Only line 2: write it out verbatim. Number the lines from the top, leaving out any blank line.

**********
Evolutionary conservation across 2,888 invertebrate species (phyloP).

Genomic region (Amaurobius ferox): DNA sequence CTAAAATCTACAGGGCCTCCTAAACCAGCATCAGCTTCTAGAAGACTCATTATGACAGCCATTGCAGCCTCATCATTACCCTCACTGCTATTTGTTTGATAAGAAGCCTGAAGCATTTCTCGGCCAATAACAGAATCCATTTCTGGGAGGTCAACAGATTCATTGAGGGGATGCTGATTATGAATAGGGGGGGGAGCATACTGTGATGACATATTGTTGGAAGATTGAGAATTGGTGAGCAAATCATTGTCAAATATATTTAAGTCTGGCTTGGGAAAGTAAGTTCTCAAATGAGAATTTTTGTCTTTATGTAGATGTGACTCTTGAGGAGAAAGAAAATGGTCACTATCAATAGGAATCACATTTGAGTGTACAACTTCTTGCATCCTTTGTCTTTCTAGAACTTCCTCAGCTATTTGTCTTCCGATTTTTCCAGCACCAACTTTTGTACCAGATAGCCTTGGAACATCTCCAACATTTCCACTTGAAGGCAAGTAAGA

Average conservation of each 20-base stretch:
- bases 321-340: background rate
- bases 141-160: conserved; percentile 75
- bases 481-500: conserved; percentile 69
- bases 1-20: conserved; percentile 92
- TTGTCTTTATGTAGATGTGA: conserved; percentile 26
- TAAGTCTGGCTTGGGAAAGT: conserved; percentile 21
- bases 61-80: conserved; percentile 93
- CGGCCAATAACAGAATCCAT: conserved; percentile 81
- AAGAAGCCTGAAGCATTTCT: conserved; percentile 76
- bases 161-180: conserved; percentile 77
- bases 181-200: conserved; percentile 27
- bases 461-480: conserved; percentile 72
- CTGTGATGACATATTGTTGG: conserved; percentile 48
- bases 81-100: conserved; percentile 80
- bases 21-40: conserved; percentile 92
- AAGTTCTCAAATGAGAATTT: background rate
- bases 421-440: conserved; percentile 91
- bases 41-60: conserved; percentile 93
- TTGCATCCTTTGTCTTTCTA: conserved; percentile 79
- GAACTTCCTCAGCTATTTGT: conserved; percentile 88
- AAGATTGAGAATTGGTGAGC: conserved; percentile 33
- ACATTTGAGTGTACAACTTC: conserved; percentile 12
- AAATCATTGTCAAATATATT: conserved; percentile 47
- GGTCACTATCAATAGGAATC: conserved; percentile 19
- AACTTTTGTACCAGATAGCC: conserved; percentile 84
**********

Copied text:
Genomic region (Amaurobius ferox): DNA sequence CTAAAATCTACAGGGCCTCCTAAACCAGCATCAGCTTCTAGAAGACTCATTATGACAGCCATTGCAGCCTCATCATTACCCTCACTGCTATTTGTTTGATAAGAAGCCTGAAGCATTTCTCGGCCAATAACAGAATCCATTTCTGGGAGGTCAACAGATTCATTGAGGGGATGCTGATTATGAATAGGGGGGGGAGCATACTGTGATGACATATTGTTGGAAGATTGAGAATTGGTGAGCAAATCATTGTCAAATATATTTAAGTCTGGCTTGGGAAAGTAAGTTCTCAAATGAGAATTTTTGTCTTTATGTAGATGTGACTCTTGAGGAGAAAGAAAATGGTCACTATCAATAGGAATCACATTTGAGTGTACAACTTCTTGCATCCTTTGTCTTTCTAGAACTTCCTCAGCTATTTGTCTTCCGATTTTTCCAGCACCAACTTTTGTACCAGATAGCCTTGGAACATCTCCAACATTTCCACTTGAAGGCAAGTAAGA